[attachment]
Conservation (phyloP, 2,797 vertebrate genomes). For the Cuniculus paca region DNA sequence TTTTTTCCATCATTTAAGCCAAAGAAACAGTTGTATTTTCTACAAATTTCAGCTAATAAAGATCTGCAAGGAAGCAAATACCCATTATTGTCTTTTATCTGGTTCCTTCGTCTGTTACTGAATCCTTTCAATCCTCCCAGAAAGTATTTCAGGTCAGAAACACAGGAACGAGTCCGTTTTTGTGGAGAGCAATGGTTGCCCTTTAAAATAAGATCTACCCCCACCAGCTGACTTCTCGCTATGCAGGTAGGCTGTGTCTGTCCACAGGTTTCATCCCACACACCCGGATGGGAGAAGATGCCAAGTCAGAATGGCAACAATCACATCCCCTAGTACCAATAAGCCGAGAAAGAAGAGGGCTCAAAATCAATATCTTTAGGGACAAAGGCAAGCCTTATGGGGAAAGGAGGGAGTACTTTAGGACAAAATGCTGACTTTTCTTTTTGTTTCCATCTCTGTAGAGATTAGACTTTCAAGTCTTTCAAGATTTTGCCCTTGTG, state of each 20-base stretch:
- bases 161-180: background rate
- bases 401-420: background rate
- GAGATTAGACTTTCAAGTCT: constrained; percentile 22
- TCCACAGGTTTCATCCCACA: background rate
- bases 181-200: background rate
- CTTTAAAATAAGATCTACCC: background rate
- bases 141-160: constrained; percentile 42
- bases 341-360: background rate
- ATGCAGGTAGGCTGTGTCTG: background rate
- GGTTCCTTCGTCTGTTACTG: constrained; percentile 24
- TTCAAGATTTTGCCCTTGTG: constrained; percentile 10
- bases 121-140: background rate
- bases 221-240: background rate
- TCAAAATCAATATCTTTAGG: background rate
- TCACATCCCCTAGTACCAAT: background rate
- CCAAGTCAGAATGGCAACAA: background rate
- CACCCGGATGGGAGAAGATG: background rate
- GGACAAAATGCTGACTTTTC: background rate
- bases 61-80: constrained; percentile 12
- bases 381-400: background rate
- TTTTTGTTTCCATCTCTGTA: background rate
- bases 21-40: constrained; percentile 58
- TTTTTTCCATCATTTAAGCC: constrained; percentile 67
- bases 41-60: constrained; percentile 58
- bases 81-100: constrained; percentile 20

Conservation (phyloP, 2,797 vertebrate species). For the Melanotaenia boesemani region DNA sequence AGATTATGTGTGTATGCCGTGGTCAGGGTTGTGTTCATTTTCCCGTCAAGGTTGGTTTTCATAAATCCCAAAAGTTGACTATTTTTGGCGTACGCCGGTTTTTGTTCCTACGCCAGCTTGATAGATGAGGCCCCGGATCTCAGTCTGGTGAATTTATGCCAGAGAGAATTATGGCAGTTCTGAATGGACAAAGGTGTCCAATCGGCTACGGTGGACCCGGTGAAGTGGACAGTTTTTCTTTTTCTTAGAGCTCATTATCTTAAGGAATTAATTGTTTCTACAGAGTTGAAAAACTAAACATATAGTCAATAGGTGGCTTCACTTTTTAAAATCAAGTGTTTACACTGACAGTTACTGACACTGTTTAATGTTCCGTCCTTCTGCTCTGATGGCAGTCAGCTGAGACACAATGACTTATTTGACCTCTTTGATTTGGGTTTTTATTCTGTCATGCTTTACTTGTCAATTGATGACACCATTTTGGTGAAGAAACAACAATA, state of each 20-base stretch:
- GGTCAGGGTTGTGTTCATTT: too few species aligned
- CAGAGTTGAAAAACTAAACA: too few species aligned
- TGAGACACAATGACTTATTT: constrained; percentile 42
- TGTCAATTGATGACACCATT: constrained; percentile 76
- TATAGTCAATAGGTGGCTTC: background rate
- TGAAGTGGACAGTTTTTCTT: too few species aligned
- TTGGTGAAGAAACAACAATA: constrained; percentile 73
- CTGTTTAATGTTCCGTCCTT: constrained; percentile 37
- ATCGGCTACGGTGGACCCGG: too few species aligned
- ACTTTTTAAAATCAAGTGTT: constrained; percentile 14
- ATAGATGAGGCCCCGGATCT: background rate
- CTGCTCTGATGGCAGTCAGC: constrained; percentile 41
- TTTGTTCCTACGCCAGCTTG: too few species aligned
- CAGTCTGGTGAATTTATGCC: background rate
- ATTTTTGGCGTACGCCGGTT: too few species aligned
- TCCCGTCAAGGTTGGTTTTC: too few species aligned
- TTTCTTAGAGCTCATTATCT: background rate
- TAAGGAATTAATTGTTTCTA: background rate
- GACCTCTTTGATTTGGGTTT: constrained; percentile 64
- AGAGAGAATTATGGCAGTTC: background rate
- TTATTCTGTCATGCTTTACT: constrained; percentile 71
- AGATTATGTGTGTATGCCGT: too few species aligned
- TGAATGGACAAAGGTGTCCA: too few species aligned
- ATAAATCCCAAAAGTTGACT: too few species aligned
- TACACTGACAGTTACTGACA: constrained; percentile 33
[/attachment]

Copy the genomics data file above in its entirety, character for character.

Conservation (phyloP, 2,797 vertebrate genomes). For the Cuniculus paca region DNA sequence TTTTTTCCATCATTTAAGCCAAAGAAACAGTTGTATTTTCTACAAATTTCAGCTAATAAAGATCTGCAAGGAAGCAAATACCCATTATTGTCTTTTATCTGGTTCCTTCGTCTGTTACTGAATCCTTTCAATCCTCCCAGAAAGTATTTCAGGTCAGAAACACAGGAACGAGTCCGTTTTTGTGGAGAGCAATGGTTGCCCTTTAAAATAAGATCTACCCCCACCAGCTGACTTCTCGCTATGCAGGTAGGCTGTGTCTGTCCACAGGTTTCATCCCACACACCCGGATGGGAGAAGATGCCAAGTCAGAATGGCAACAATCACATCCCCTAGTACCAATAAGCCGAGAAAGAAGAGGGCTCAAAATCAATATCTTTAGGGACAAAGGCAAGCCTTATGGGGAAAGGAGGGAGTACTTTAGGACAAAATGCTGACTTTTCTTTTTGTTTCCATCTCTGTAGAGATTAGACTTTCAAGTCTTTCAAGATTTTGCCCTTGTG, state of each 20-base stretch:
- bases 161-180: background rate
- bases 401-420: background rate
- GAGATTAGACTTTCAAGTCT: constrained; percentile 22
- TCCACAGGTTTCATCCCACA: background rate
- bases 181-200: background rate
- CTTTAAAATAAGATCTACCC: background rate
- bases 141-160: constrained; percentile 42
- bases 341-360: background rate
- ATGCAGGTAGGCTGTGTCTG: background rate
- GGTTCCTTCGTCTGTTACTG: constrained; percentile 24
- TTCAAGATTTTGCCCTTGTG: constrained; percentile 10
- bases 121-140: background rate
- bases 221-240: background rate
- TCAAAATCAATATCTTTAGG: background rate
- TCACATCCCCTAGTACCAAT: background rate
- CCAAGTCAGAATGGCAACAA: background rate
- CACCCGGATGGGAGAAGATG: background rate
- GGACAAAATGCTGACTTTTC: background rate
- bases 61-80: constrained; percentile 12
- bases 381-400: background rate
- TTTTTGTTTCCATCTCTGTA: background rate
- bases 21-40: constrained; percentile 58
- TTTTTTCCATCATTTAAGCC: constrained; percentile 67
- bases 41-60: constrained; percentile 58
- bases 81-100: constrained; percentile 20

Conservation (phyloP, 2,797 vertebrate species). For the Melanotaenia boesemani region DNA sequence AGATTATGTGTGTATGCCGTGGTCAGGGTTGTGTTCATTTTCCCGTCAAGGTTGGTTTTCATAAATCCCAAAAGTTGACTATTTTTGGCGTACGCCGGTTTTTGTTCCTACGCCAGCTTGATAGATGAGGCCCCGGATCTCAGTCTGGTGAATTTATGCCAGAGAGAATTATGGCAGTTCTGAATGGACAAAGGTGTCCAATCGGCTACGGTGGACCCGGTGAAGTGGACAGTTTTTCTTTTTCTTAGAGCTCATTATCTTAAGGAATTAATTGTTTCTACAGAGTTGAAAAACTAAACATATAGTCAATAGGTGGCTTCACTTTTTAAAATCAAGTGTTTACACTGACAGTTACTGACACTGTTTAATGTTCCGTCCTTCTGCTCTGATGGCAGTCAGCTGAGACACAATGACTTATTTGACCTCTTTGATTTGGGTTTTTATTCTGTCATGCTTTACTTGTCAATTGATGACACCATTTTGGTGAAGAAACAACAATA, state of each 20-base stretch:
- GGTCAGGGTTGTGTTCATTT: too few species aligned
- CAGAGTTGAAAAACTAAACA: too few species aligned
- TGAGACACAATGACTTATTT: constrained; percentile 42
- TGTCAATTGATGACACCATT: constrained; percentile 76
- TATAGTCAATAGGTGGCTTC: background rate
- TGAAGTGGACAGTTTTTCTT: too few species aligned
- TTGGTGAAGAAACAACAATA: constrained; percentile 73
- CTGTTTAATGTTCCGTCCTT: constrained; percentile 37
- ATCGGCTACGGTGGACCCGG: too few species aligned
- ACTTTTTAAAATCAAGTGTT: constrained; percentile 14
- ATAGATGAGGCCCCGGATCT: background rate
- CTGCTCTGATGGCAGTCAGC: constrained; percentile 41
- TTTGTTCCTACGCCAGCTTG: too few species aligned
- CAGTCTGGTGAATTTATGCC: background rate
- ATTTTTGGCGTACGCCGGTT: too few species aligned
- TCCCGTCAAGGTTGGTTTTC: too few species aligned
- TTTCTTAGAGCTCATTATCT: background rate
- TAAGGAATTAATTGTTTCTA: background rate
- GACCTCTTTGATTTGGGTTT: constrained; percentile 64
- AGAGAGAATTATGGCAGTTC: background rate
- TTATTCTGTCATGCTTTACT: constrained; percentile 71
- AGATTATGTGTGTATGCCGT: too few species aligned
- TGAATGGACAAAGGTGTCCA: too few species aligned
- ATAAATCCCAAAAGTTGACT: too few species aligned
- TACACTGACAGTTACTGACA: constrained; percentile 33